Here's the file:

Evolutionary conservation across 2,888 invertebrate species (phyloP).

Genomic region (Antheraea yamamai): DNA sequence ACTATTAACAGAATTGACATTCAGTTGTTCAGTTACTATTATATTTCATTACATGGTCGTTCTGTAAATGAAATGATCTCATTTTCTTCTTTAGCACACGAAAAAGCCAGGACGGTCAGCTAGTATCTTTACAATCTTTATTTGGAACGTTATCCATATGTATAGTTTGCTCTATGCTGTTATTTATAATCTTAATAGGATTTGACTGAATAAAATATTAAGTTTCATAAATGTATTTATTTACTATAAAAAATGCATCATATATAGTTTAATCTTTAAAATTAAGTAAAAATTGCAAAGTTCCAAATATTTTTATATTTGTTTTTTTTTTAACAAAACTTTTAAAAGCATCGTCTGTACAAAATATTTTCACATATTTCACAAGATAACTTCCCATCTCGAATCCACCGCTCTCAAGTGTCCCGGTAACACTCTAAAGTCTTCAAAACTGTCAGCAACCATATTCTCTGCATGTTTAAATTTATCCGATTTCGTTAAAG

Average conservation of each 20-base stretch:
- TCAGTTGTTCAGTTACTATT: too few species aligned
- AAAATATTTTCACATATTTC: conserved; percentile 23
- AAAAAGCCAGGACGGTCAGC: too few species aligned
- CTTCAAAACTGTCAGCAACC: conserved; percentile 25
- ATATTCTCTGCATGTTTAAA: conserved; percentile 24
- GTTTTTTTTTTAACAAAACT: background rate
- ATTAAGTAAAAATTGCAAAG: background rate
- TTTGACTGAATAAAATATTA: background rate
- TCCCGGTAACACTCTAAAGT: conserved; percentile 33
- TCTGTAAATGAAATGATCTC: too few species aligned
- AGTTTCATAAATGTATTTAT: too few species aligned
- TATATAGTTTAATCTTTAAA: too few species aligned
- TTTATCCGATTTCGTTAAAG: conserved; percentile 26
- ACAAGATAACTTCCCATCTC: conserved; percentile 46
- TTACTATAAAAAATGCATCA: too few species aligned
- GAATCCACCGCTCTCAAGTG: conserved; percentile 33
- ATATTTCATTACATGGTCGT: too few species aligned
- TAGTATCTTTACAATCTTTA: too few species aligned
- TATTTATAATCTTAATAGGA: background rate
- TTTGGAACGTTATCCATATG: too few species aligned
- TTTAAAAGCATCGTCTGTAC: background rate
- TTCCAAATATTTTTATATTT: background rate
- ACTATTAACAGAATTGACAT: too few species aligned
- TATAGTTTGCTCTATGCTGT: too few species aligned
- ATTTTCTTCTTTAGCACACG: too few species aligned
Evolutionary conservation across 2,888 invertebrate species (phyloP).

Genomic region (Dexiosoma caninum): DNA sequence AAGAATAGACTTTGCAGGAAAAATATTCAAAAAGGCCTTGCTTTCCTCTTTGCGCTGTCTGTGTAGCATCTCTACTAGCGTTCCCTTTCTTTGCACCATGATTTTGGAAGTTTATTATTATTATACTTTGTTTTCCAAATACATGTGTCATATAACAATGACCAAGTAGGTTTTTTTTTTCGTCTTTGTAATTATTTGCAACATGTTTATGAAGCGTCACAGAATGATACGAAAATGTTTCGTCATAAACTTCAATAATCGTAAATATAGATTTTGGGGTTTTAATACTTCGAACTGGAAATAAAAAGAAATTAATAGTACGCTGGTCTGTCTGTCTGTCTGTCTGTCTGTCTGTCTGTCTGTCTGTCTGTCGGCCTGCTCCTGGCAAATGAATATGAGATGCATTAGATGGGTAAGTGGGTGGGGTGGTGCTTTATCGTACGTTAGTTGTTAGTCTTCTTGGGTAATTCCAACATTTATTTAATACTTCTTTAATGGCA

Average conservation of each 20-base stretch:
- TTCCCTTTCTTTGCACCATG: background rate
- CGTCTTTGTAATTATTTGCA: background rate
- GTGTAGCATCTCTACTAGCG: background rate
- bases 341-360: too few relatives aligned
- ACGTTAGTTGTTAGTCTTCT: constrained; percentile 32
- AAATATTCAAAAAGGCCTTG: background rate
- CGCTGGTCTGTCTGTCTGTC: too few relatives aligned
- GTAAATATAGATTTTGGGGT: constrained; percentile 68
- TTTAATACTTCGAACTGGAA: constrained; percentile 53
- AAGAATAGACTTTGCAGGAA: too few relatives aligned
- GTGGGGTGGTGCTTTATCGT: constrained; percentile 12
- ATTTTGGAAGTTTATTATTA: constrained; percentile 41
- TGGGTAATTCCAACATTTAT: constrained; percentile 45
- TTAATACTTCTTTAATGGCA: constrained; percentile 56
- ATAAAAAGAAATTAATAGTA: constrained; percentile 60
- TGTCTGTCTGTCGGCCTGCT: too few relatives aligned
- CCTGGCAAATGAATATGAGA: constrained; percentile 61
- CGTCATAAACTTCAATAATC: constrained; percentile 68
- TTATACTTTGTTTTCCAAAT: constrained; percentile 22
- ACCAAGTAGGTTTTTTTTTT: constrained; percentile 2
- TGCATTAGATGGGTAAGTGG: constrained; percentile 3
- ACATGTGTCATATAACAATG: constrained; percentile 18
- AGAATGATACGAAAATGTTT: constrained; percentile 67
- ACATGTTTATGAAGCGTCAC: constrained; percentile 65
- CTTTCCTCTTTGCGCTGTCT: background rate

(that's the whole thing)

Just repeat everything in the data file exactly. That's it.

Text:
Evolutionary conservation across 2,888 invertebrate species (phyloP).

Genomic region (Antheraea yamamai): DNA sequence ACTATTAACAGAATTGACATTCAGTTGTTCAGTTACTATTATATTTCATTACATGGTCGTTCTGTAAATGAAATGATCTCATTTTCTTCTTTAGCACACGAAAAAGCCAGGACGGTCAGCTAGTATCTTTACAATCTTTATTTGGAACGTTATCCATATGTATAGTTTGCTCTATGCTGTTATTTATAATCTTAATAGGATTTGACTGAATAAAATATTAAGTTTCATAAATGTATTTATTTACTATAAAAAATGCATCATATATAGTTTAATCTTTAAAATTAAGTAAAAATTGCAAAGTTCCAAATATTTTTATATTTGTTTTTTTTTTAACAAAACTTTTAAAAGCATCGTCTGTACAAAATATTTTCACATATTTCACAAGATAACTTCCCATCTCGAATCCACCGCTCTCAAGTGTCCCGGTAACACTCTAAAGTCTTCAAAACTGTCAGCAACCATATTCTCTGCATGTTTAAATTTATCCGATTTCGTTAAAG

Average conservation of each 20-base stretch:
- TCAGTTGTTCAGTTACTATT: too few species aligned
- AAAATATTTTCACATATTTC: conserved; percentile 23
- AAAAAGCCAGGACGGTCAGC: too few species aligned
- CTTCAAAACTGTCAGCAACC: conserved; percentile 25
- ATATTCTCTGCATGTTTAAA: conserved; percentile 24
- GTTTTTTTTTTAACAAAACT: background rate
- ATTAAGTAAAAATTGCAAAG: background rate
- TTTGACTGAATAAAATATTA: background rate
- TCCCGGTAACACTCTAAAGT: conserved; percentile 33
- TCTGTAAATGAAATGATCTC: too few species aligned
- AGTTTCATAAATGTATTTAT: too few species aligned
- TATATAGTTTAATCTTTAAA: too few species aligned
- TTTATCCGATTTCGTTAAAG: conserved; percentile 26
- ACAAGATAACTTCCCATCTC: conserved; percentile 46
- TTACTATAAAAAATGCATCA: too few species aligned
- GAATCCACCGCTCTCAAGTG: conserved; percentile 33
- ATATTTCATTACATGGTCGT: too few species aligned
- TAGTATCTTTACAATCTTTA: too few species aligned
- TATTTATAATCTTAATAGGA: background rate
- TTTGGAACGTTATCCATATG: too few species aligned
- TTTAAAAGCATCGTCTGTAC: background rate
- TTCCAAATATTTTTATATTT: background rate
- ACTATTAACAGAATTGACAT: too few species aligned
- TATAGTTTGCTCTATGCTGT: too few species aligned
- ATTTTCTTCTTTAGCACACG: too few species aligned
Evolutionary conservation across 2,888 invertebrate species (phyloP).

Genomic region (Dexiosoma caninum): DNA sequence AAGAATAGACTTTGCAGGAAAAATATTCAAAAAGGCCTTGCTTTCCTCTTTGCGCTGTCTGTGTAGCATCTCTACTAGCGTTCCCTTTCTTTGCACCATGATTTTGGAAGTTTATTATTATTATACTTTGTTTTCCAAATACATGTGTCATATAACAATGACCAAGTAGGTTTTTTTTTTCGTCTTTGTAATTATTTGCAACATGTTTATGAAGCGTCACAGAATGATACGAAAATGTTTCGTCATAAACTTCAATAATCGTAAATATAGATTTTGGGGTTTTAATACTTCGAACTGGAAATAAAAAGAAATTAATAGTACGCTGGTCTGTCTGTCTGTCTGTCTGTCTGTCTGTCTGTCTGTCTGTCTGTCGGCCTGCTCCTGGCAAATGAATATGAGATGCATTAGATGGGTAAGTGGGTGGGGTGGTGCTTTATCGTACGTTAGTTGTTAGTCTTCTTGGGTAATTCCAACATTTATTTAATACTTCTTTAATGGCA

Average conservation of each 20-base stretch:
- TTCCCTTTCTTTGCACCATG: background rate
- CGTCTTTGTAATTATTTGCA: background rate
- GTGTAGCATCTCTACTAGCG: background rate
- bases 341-360: too few relatives aligned
- ACGTTAGTTGTTAGTCTTCT: constrained; percentile 32
- AAATATTCAAAAAGGCCTTG: background rate
- CGCTGGTCTGTCTGTCTGTC: too few relatives aligned
- GTAAATATAGATTTTGGGGT: constrained; percentile 68
- TTTAATACTTCGAACTGGAA: constrained; percentile 53
- AAGAATAGACTTTGCAGGAA: too few relatives aligned
- GTGGGGTGGTGCTTTATCGT: constrained; percentile 12
- ATTTTGGAAGTTTATTATTA: constrained; percentile 41
- TGGGTAATTCCAACATTTAT: constrained; percentile 45
- TTAATACTTCTTTAATGGCA: constrained; percentile 56
- ATAAAAAGAAATTAATAGTA: constrained; percentile 60
- TGTCTGTCTGTCGGCCTGCT: too few relatives aligned
- CCTGGCAAATGAATATGAGA: constrained; percentile 61
- CGTCATAAACTTCAATAATC: constrained; percentile 68
- TTATACTTTGTTTTCCAAAT: constrained; percentile 22
- ACCAAGTAGGTTTTTTTTTT: constrained; percentile 2
- TGCATTAGATGGGTAAGTGG: constrained; percentile 3
- ACATGTGTCATATAACAATG: constrained; percentile 18
- AGAATGATACGAAAATGTTT: constrained; percentile 67
- ACATGTTTATGAAGCGTCAC: constrained; percentile 65
- CTTTCCTCTTTGCGCTGTCT: background rate